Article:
Wednesday, May 1, 2002


By: Hughes Simpson, BMP Forester, Texas Forest Service

Q:   A network of drainage ditches and canals have been set up throughout the low lying areas of Southeast Texas to function in flood control. Normally, when I am harvesting a tract of timber that borders one of these structures, I protect this waterway with a Streamside Management Zone (SMZ). Recently, I have been asked by the Drainage District on any future harvests to cut up to the banks. This practice assists the district in maintaining these devices. Does this go against the state recommended Best Management Practices (BMPs)? Is there anything I should be aware of when carrying out their request?

A:   I am glad you asked this question. The flat topography that is typical of this area is also sometimes associated with soils that have poor drainage, causing water to pond. Drainage ditches and canals are important tools that can reduce the potential threat from flooding in Southeast Texas. Without these structures, millions of dollars in financial losses could be expected from frequent rain events. Can you imagine the impact Tropical Storm Allison would have had if these devices were not installed?

The Texas Forestry Best Management Practices Bluebook states that “SMZs for man-made drainage ditches should be established if appropriate”. You are to be commended for doing this on your previous harvests. These areas are a little different from springs, creeks, rivers, and other waterbodies in the fact that they are not naturally occurring and their primary use is for flood control. The main objective of BMPs is to protect water quality, so this should always be a consideration when working adjacent to these areas.

After discussing this issue with the drainage district, I understand their reasoning. Sometimes when timber is left along the banks, falling trees or limbs can impede water flow. When this happens, a greater impact to water quality can occur. Removing this debris is very costly and labor intensive, and also slows the implementation of the district’s BMPs. These guidelines, approved by the EPA and TNRCC, require them to re-slope their structures and provide plantings and mulch cover to prevent erosion and stream degradation.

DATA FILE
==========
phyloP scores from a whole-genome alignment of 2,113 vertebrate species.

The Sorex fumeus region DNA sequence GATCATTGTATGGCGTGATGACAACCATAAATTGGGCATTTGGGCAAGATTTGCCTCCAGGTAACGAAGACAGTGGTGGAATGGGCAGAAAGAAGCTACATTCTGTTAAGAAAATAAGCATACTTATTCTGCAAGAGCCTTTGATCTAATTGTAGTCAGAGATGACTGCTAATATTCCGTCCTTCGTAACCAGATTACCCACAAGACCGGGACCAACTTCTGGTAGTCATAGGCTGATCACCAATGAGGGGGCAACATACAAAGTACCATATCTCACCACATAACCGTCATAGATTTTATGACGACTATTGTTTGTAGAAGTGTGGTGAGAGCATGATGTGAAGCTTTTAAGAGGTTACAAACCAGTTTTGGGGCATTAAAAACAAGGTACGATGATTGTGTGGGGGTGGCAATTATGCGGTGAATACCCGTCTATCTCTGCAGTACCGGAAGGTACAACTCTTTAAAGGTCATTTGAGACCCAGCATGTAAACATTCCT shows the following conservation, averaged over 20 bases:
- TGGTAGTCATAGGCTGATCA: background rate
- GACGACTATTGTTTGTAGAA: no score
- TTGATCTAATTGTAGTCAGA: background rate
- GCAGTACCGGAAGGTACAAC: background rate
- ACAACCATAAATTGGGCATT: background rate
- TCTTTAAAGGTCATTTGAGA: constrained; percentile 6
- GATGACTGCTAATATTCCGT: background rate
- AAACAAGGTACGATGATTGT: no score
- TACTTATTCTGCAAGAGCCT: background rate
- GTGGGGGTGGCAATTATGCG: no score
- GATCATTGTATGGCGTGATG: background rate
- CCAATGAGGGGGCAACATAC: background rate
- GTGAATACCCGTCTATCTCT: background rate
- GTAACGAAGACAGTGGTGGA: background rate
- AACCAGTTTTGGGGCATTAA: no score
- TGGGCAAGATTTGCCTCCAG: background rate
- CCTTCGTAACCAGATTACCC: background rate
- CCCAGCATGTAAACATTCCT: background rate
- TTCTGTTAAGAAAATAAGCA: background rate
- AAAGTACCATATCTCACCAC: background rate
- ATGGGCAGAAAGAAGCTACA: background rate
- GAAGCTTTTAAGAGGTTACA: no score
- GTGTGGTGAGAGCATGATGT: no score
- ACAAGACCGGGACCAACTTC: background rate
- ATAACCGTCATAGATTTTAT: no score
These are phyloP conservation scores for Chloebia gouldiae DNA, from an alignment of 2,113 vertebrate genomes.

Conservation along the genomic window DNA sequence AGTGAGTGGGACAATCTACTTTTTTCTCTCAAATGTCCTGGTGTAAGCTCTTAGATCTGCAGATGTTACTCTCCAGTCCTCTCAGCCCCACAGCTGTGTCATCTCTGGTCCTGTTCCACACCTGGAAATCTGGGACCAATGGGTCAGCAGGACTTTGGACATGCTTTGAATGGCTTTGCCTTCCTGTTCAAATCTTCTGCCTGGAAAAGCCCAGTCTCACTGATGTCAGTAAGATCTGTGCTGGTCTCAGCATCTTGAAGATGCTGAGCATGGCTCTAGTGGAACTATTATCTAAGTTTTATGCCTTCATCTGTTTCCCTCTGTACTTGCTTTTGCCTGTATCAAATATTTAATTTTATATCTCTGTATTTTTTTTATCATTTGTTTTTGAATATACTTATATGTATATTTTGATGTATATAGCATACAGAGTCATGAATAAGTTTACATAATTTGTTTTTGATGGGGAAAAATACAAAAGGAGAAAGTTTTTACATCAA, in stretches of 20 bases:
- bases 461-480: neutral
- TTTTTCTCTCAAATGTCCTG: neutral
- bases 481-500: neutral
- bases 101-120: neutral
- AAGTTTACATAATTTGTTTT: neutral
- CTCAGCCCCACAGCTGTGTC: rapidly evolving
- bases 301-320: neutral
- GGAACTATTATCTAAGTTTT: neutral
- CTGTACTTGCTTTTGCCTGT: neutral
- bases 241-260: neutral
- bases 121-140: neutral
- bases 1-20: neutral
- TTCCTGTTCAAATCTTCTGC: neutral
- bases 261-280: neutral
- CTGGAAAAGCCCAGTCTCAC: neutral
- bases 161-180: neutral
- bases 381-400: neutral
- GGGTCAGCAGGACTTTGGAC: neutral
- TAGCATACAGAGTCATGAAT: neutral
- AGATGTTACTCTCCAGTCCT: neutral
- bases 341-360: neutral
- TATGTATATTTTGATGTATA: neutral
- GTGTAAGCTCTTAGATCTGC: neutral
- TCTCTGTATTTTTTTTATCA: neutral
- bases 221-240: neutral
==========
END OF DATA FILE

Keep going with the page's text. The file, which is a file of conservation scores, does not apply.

Cutting all the way up to the banks at the request of the drainage district on man-made drainage structures would not be against the voluntary state BMPs. However, certain practices should be followed when conducting forestry activities adjacent to these ditches and canals. It is important that logging and site preparation debris is kept out of these devices and that soil disturbance is minimized in these areas. Bedding operations and other activities should not channel runoff water into these waterways. All herbicide and fertilizer applications should ensure that chemicals remain on site and out of waterbodies. Canal crossings should be avoided unless they are critical and can be installed properly.

This practice should only be conducted on man-made drainage structures and at the request of the local drainage district. Coordination with the district on the timing of harvest and re-sloping of the ditches or canals is crucial. Water quality can be impacted if there is a long time period between these activities. If you have a question regarding BMPs, please call me at (936) 639-8180.

* This article was published in the May 2002 issue of the Texas Logger

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